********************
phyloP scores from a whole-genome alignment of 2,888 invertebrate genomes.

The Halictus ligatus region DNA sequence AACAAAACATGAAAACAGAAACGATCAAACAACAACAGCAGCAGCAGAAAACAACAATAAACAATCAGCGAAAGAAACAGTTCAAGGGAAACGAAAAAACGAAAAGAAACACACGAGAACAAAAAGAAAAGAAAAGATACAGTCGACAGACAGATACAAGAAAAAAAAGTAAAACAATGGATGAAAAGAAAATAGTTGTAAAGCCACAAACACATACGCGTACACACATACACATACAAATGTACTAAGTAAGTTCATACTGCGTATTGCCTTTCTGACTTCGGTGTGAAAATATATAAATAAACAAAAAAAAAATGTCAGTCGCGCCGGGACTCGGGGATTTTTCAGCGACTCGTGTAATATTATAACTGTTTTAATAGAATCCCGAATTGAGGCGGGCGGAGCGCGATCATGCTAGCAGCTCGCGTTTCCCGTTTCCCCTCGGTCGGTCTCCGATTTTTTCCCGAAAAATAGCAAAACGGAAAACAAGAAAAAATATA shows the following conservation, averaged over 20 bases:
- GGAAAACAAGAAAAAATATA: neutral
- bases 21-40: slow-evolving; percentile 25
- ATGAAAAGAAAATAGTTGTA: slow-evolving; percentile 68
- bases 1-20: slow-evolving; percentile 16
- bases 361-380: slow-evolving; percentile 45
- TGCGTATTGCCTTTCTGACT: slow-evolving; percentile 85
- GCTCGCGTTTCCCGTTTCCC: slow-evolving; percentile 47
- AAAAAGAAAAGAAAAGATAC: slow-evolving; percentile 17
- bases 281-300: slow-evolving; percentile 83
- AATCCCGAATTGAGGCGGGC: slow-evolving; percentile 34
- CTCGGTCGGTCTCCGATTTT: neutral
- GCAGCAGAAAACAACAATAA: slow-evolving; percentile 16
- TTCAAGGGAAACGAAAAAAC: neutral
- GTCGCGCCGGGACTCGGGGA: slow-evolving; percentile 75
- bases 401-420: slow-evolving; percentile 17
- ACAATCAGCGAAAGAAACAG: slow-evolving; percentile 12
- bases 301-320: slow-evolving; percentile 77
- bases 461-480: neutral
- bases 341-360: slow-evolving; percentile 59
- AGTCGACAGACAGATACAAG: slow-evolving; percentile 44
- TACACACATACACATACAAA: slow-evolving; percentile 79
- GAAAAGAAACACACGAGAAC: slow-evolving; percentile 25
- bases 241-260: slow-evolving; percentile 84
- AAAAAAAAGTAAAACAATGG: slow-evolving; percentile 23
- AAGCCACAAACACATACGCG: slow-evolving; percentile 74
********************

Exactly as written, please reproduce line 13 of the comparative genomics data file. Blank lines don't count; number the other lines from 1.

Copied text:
- CTCGGTCGGTCTCCGATTTT: neutral